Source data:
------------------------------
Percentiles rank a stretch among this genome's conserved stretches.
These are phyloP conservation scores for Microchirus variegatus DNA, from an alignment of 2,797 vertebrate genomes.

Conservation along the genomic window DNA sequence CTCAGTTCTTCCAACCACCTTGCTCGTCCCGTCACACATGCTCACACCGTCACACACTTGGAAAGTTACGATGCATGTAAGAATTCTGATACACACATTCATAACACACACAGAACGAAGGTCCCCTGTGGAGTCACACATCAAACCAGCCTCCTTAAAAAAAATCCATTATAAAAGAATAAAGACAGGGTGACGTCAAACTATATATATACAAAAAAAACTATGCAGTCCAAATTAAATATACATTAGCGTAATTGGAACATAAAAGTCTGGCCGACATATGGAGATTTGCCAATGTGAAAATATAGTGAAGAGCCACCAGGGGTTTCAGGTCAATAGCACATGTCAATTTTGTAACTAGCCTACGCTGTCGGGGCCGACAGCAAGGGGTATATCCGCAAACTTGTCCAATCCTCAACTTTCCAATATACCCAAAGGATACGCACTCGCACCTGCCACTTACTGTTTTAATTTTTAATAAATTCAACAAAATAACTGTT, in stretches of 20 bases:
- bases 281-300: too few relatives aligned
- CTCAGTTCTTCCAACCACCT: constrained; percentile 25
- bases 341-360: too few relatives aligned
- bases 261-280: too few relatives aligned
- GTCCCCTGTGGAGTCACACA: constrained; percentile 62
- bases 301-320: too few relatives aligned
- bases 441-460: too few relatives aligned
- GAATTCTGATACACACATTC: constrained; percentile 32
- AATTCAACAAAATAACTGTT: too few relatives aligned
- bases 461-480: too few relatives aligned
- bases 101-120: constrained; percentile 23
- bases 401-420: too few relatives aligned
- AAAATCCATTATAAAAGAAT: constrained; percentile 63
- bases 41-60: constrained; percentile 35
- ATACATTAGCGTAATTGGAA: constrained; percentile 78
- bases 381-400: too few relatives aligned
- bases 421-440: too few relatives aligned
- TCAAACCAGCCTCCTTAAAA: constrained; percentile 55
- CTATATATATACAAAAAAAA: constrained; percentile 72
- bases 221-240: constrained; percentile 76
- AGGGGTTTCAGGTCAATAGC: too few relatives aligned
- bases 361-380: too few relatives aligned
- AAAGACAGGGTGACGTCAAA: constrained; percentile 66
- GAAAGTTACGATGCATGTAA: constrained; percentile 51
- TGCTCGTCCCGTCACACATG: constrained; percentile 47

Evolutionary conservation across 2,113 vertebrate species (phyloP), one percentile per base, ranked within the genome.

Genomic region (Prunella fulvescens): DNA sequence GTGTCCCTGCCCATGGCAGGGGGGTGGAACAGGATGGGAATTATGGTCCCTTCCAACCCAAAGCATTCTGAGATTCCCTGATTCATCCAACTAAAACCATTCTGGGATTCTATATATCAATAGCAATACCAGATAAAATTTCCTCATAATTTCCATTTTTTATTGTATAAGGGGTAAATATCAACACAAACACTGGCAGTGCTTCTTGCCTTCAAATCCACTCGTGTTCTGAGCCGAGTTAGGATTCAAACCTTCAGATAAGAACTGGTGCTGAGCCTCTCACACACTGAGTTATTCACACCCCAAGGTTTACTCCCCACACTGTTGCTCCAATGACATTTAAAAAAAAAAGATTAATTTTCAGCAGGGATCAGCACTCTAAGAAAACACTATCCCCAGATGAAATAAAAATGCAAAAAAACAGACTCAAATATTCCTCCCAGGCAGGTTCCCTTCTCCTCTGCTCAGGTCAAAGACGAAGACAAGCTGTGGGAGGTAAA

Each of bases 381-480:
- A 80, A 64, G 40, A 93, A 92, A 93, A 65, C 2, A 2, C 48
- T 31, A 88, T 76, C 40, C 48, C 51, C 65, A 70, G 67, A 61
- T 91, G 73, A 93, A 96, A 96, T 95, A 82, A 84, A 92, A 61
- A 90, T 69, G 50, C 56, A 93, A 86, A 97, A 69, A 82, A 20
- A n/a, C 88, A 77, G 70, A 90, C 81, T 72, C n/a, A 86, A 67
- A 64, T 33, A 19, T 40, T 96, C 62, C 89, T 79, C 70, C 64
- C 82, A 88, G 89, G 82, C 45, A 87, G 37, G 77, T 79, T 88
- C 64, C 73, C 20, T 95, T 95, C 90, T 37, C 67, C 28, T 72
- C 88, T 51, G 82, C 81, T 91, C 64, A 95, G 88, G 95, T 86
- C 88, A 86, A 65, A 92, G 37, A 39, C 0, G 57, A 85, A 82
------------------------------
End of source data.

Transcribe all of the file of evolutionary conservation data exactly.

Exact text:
Percentiles rank a stretch among this genome's conserved stretches.
These are phyloP conservation scores for Microchirus variegatus DNA, from an alignment of 2,797 vertebrate genomes.

Conservation along the genomic window DNA sequence CTCAGTTCTTCCAACCACCTTGCTCGTCCCGTCACACATGCTCACACCGTCACACACTTGGAAAGTTACGATGCATGTAAGAATTCTGATACACACATTCATAACACACACAGAACGAAGGTCCCCTGTGGAGTCACACATCAAACCAGCCTCCTTAAAAAAAATCCATTATAAAAGAATAAAGACAGGGTGACGTCAAACTATATATATACAAAAAAAACTATGCAGTCCAAATTAAATATACATTAGCGTAATTGGAACATAAAAGTCTGGCCGACATATGGAGATTTGCCAATGTGAAAATATAGTGAAGAGCCACCAGGGGTTTCAGGTCAATAGCACATGTCAATTTTGTAACTAGCCTACGCTGTCGGGGCCGACAGCAAGGGGTATATCCGCAAACTTGTCCAATCCTCAACTTTCCAATATACCCAAAGGATACGCACTCGCACCTGCCACTTACTGTTTTAATTTTTAATAAATTCAACAAAATAACTGTT, in stretches of 20 bases:
- bases 281-300: too few relatives aligned
- CTCAGTTCTTCCAACCACCT: constrained; percentile 25
- bases 341-360: too few relatives aligned
- bases 261-280: too few relatives aligned
- GTCCCCTGTGGAGTCACACA: constrained; percentile 62
- bases 301-320: too few relatives aligned
- bases 441-460: too few relatives aligned
- GAATTCTGATACACACATTC: constrained; percentile 32
- AATTCAACAAAATAACTGTT: too few relatives aligned
- bases 461-480: too few relatives aligned
- bases 101-120: constrained; percentile 23
- bases 401-420: too few relatives aligned
- AAAATCCATTATAAAAGAAT: constrained; percentile 63
- bases 41-60: constrained; percentile 35
- ATACATTAGCGTAATTGGAA: constrained; percentile 78
- bases 381-400: too few relatives aligned
- bases 421-440: too few relatives aligned
- TCAAACCAGCCTCCTTAAAA: constrained; percentile 55
- CTATATATATACAAAAAAAA: constrained; percentile 72
- bases 221-240: constrained; percentile 76
- AGGGGTTTCAGGTCAATAGC: too few relatives aligned
- bases 361-380: too few relatives aligned
- AAAGACAGGGTGACGTCAAA: constrained; percentile 66
- GAAAGTTACGATGCATGTAA: constrained; percentile 51
- TGCTCGTCCCGTCACACATG: constrained; percentile 47

Evolutionary conservation across 2,113 vertebrate species (phyloP), one percentile per base, ranked within the genome.

Genomic region (Prunella fulvescens): DNA sequence GTGTCCCTGCCCATGGCAGGGGGGTGGAACAGGATGGGAATTATGGTCCCTTCCAACCCAAAGCATTCTGAGATTCCCTGATTCATCCAACTAAAACCATTCTGGGATTCTATATATCAATAGCAATACCAGATAAAATTTCCTCATAATTTCCATTTTTTATTGTATAAGGGGTAAATATCAACACAAACACTGGCAGTGCTTCTTGCCTTCAAATCCACTCGTGTTCTGAGCCGAGTTAGGATTCAAACCTTCAGATAAGAACTGGTGCTGAGCCTCTCACACACTGAGTTATTCACACCCCAAGGTTTACTCCCCACACTGTTGCTCCAATGACATTTAAAAAAAAAAGATTAATTTTCAGCAGGGATCAGCACTCTAAGAAAACACTATCCCCAGATGAAATAAAAATGCAAAAAAACAGACTCAAATATTCCTCCCAGGCAGGTTCCCTTCTCCTCTGCTCAGGTCAAAGACGAAGACAAGCTGTGGGAGGTAAA

Each of bases 381-480:
- A 80, A 64, G 40, A 93, A 92, A 93, A 65, C 2, A 2, C 48
- T 31, A 88, T 76, C 40, C 48, C 51, C 65, A 70, G 67, A 61
- T 91, G 73, A 93, A 96, A 96, T 95, A 82, A 84, A 92, A 61
- A 90, T 69, G 50, C 56, A 93, A 86, A 97, A 69, A 82, A 20
- A n/a, C 88, A 77, G 70, A 90, C 81, T 72, C n/a, A 86, A 67
- A 64, T 33, A 19, T 40, T 96, C 62, C 89, T 79, C 70, C 64
- C 82, A 88, G 89, G 82, C 45, A 87, G 37, G 77, T 79, T 88
- C 64, C 73, C 20, T 95, T 95, C 90, T 37, C 67, C 28, T 72
- C 88, T 51, G 82, C 81, T 91, C 64, A 95, G 88, G 95, T 86
- C 88, A 86, A 65, A 92, G 37, A 39, C 0, G 57, A 85, A 82